Production cuts dilemma for Opec and Russia ahead of Vienna summit

The stage for Vienna may be set at the G20 meeting in Buenos Aries where the world’s most powerful oil players have an opportunity to come to a loose agreement. Above, the Vienna State Opera. (AFP)
Updated 01 December 2018

Production cuts dilemma for Opec and Russia ahead of Vienna summit

  • OPEC and its allies are under pressure to slash production after a price collapse
  • The oil price has fallen 30 percent to around $60 per barrel since early October

LONDON: OPEC and its allies face a dilemma when they meet in Vienna, Austria on Dec. 6 to decide on a strategy that could shape the oil market in 2019.
They are under pressure to slash production after a price collapse that has sparked memories of the rout in 2014/16.
But how tightly should they turn off the taps? Too much and the price may rise too sharply, further incentivising shale production in the US.
Too little, and the price could fall further making it more difficult for Gulf economies to balance their budgets.
The oil price has fallen 30 percent to around $60 per barrel since early October. Fears of a supply crunch have subsided since President Trump disclosed that countries such as China could continue to import Iranian oil for at least six months – despite the re-imposition of US sanctions on Tehran.
Combined with slowing global economic growth and a surge in US shale production, the Iranian waivers convinced the market that supply would exceed demand and the price has plummeted.
It was only around six months ago that Saudi Arabia and others boosted supplies to allay market fears that the hobbling of Iranian exports and strong global growth would lead – inexorably- to a supply crunch.
Now, there is talk once again of a supply glut and the old story line that the price will be “lower for longer” has resurfaced.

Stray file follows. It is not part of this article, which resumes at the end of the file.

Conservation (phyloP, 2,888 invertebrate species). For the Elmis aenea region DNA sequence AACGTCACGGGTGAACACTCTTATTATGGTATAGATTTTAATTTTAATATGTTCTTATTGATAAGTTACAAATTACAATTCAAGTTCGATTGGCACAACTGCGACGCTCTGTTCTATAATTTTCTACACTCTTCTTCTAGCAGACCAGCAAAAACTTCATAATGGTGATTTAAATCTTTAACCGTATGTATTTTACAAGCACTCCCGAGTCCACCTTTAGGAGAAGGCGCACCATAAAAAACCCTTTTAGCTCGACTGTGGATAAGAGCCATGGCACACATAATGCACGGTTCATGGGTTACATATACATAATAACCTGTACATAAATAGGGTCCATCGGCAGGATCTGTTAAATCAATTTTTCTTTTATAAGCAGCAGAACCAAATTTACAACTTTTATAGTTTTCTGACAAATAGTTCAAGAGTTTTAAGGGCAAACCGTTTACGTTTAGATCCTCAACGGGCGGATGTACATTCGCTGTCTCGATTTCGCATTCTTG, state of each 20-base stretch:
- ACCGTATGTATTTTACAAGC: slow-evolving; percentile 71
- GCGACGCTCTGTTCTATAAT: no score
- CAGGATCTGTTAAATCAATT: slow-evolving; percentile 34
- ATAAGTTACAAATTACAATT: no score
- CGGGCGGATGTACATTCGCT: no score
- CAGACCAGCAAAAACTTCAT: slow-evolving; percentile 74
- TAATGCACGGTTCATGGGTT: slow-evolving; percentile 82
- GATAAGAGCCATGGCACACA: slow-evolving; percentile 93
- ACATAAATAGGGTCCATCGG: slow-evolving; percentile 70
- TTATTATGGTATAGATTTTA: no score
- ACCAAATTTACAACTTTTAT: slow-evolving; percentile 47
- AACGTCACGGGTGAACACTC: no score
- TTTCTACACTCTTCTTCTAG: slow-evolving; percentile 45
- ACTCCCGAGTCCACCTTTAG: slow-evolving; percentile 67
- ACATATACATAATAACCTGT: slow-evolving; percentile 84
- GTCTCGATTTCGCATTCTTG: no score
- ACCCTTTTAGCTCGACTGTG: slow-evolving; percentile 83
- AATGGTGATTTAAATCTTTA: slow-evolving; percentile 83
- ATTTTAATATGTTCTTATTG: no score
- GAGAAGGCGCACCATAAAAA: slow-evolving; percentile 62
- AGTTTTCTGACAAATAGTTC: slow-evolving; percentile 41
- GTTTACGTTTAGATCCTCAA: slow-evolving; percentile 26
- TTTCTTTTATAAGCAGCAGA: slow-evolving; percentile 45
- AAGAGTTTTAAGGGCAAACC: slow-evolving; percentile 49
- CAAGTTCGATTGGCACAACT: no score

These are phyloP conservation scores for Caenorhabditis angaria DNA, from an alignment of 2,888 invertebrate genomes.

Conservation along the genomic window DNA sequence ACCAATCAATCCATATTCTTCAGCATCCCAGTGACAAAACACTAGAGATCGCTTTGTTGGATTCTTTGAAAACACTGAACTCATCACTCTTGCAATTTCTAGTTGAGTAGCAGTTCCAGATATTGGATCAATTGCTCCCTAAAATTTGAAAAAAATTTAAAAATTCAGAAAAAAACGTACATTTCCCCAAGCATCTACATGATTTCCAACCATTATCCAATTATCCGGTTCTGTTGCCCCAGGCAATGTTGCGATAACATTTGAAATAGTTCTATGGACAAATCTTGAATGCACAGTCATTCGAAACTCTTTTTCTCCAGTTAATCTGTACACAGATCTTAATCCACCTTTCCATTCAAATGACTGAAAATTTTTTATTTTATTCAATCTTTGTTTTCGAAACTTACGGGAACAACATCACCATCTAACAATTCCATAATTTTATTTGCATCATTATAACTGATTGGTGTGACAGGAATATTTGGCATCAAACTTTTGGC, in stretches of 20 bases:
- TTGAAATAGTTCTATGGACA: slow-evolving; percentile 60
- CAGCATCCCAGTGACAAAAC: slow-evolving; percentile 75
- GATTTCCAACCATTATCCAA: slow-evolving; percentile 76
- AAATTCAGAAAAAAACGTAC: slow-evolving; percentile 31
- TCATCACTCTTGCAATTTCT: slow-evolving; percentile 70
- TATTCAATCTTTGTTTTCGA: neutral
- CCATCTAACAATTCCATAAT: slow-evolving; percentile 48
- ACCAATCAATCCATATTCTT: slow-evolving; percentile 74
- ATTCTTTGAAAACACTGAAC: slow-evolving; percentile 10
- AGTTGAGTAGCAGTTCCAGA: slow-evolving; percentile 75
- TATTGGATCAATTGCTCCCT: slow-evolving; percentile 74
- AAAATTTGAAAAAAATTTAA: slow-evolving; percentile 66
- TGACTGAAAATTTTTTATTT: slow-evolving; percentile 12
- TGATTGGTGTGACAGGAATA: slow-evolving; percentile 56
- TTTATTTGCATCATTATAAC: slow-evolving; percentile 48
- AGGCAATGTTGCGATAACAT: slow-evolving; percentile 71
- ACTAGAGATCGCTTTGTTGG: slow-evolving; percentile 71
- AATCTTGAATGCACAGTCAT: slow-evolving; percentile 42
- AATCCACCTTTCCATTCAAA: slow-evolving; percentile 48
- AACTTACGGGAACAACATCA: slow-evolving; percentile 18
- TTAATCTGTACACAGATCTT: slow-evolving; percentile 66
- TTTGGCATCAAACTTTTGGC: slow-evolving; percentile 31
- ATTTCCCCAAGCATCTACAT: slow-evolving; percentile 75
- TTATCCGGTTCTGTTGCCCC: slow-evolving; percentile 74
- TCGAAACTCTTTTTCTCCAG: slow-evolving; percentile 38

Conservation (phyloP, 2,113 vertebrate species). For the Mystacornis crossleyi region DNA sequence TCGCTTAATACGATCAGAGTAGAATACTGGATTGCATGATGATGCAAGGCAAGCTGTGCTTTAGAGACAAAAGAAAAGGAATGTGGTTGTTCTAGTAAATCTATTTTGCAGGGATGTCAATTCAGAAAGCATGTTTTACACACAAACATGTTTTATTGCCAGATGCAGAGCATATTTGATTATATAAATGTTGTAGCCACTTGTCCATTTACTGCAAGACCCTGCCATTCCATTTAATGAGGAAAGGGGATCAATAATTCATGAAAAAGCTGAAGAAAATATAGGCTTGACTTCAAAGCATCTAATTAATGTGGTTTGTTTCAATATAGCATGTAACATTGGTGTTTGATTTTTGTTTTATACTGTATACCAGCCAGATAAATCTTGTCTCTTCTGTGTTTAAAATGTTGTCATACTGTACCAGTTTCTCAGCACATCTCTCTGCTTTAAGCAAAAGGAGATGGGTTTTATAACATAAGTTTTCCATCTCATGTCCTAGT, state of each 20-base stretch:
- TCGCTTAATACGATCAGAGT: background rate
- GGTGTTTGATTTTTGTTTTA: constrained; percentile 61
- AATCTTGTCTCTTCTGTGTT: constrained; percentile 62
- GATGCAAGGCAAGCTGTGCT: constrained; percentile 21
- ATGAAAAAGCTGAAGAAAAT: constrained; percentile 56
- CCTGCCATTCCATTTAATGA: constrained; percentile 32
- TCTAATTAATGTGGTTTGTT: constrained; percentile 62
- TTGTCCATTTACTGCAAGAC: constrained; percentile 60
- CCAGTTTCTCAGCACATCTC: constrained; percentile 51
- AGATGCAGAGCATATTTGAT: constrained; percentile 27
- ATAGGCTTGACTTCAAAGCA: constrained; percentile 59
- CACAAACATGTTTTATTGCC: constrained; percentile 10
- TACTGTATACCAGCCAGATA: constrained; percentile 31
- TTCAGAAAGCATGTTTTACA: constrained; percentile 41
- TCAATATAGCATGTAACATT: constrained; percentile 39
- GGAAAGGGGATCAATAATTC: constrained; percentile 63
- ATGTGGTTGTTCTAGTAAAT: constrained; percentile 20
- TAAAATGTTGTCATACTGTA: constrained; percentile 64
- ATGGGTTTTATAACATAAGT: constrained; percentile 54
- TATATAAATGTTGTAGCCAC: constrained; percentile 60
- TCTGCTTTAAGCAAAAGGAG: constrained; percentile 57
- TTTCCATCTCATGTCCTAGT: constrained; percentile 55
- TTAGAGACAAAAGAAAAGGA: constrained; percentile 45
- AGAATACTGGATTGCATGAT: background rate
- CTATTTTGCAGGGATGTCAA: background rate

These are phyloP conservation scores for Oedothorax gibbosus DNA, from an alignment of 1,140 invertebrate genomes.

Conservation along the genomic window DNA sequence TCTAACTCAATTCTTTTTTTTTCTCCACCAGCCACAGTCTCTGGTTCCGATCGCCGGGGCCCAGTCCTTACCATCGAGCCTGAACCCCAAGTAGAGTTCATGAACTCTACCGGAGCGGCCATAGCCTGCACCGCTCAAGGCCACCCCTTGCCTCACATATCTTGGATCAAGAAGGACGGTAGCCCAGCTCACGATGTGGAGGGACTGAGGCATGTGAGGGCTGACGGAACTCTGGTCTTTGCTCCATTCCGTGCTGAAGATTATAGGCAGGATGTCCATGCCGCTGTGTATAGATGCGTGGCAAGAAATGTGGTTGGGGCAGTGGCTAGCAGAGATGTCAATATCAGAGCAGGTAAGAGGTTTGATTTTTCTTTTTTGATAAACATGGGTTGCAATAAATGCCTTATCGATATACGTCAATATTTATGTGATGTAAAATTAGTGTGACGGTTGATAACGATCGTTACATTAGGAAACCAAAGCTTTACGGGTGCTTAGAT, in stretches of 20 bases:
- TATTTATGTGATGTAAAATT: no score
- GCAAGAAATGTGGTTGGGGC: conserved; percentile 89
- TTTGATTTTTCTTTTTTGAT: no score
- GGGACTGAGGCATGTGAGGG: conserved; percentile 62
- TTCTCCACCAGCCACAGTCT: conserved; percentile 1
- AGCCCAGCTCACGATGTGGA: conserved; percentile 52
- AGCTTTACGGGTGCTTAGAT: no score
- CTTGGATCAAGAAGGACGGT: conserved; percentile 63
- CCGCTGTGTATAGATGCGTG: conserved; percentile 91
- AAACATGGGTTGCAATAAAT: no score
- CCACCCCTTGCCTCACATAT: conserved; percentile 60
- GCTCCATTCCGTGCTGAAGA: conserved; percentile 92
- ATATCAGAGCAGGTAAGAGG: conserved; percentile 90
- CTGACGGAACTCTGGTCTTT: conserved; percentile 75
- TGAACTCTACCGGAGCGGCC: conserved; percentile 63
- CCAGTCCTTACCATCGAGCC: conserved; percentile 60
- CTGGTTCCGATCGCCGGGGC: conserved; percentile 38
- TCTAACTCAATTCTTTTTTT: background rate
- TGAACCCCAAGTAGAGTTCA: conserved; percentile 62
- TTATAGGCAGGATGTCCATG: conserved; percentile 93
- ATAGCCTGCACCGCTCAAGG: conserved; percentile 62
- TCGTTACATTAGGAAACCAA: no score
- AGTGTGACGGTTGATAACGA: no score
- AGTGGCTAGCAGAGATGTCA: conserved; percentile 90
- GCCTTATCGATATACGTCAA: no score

As a consequence, OPEC and its allies known as OPEC + with KSA and Russia being the leading players – are considering cutting production to support prices when they meet in Austria.
But a complicating factor for OPEC and Riyadh, in particular, is that President Trump has called on the Kingdom to keep prices low for the benefit of his working-class voter base in the US.
OPEC, it appears, must perform a geopolitical trapeze act, as well as an economic one, linked to guesstimates about future supply and demand trends.
There are different views about what the final communique from Vienna will say.
Speaking to Arab News, Riccardo Fabiani geopolitical analyst at London-based consultancy Energy Aspects said: “There is definitely pressure from the White House on Saudi Arabia to roll back promises of cutting production…or to soften production cuts. The trouble is KSA can’t go back to their allies and say actually ‘we are now not cutting production’.
Fabiani said the pressure to avoid a price crash “is stronger than the pressure coming from the White House, so eventually there will be a production cut because it is what KSA, OPEC and Russia need and want”.
The extent of the cut is “the political game” that will be played from here on in, he added.
This weekend’s G20 meeting in Buenos Aries could afford the world’s most powerful oil players an opportunity to come to a loose agreement, setting the stage for Vienna. After all, those three nations collectively speak for a third of global oil production. But whether a broad consensus can be found is questionable.
At an oil ministers summit in Nigeria on Wednesday Saudi Arabia Energy minister Khalid Al-Falih said the Kingdom would not cut oil output on its own to stabilize the market, and Nigeria and Russia said it was too early to signal whether they would join any production curbs, according to a Reuters report.
Shakil Begg global head of oil research at Thomson Reuters told Arab News that Opec would “probably make a gesture, they might change quotas around, or something like that”, but he thought the market could rebalance without any adjustment as demand would strengthen in the winter months and there are currently problems linked to “physical supplies actually reaching the market”.
Countries such as Venezuela, Iraq and Angola were supplying less than earlier projections, he said. “We monitor vessel tracking, crude oil exports, and they fell in October to probably the second lowest level this year to around 24/25 million OPEC barrels a day,” said Begg.
But he agreed that some form of co-ordinated action from within the broad OPEC group was on the cards.
“The issue is whether they can make a symbolic gesture to reduce output. But they must also scrutinize how much oil is reaching markets via export,” said Begg.
Adrian Del Maestro oil and gas strategy director a PwC Stategy& [subs: correct title] told Arab News: “Most analysts think that a supply cut is inevitable, but who takes that hit is another conversation.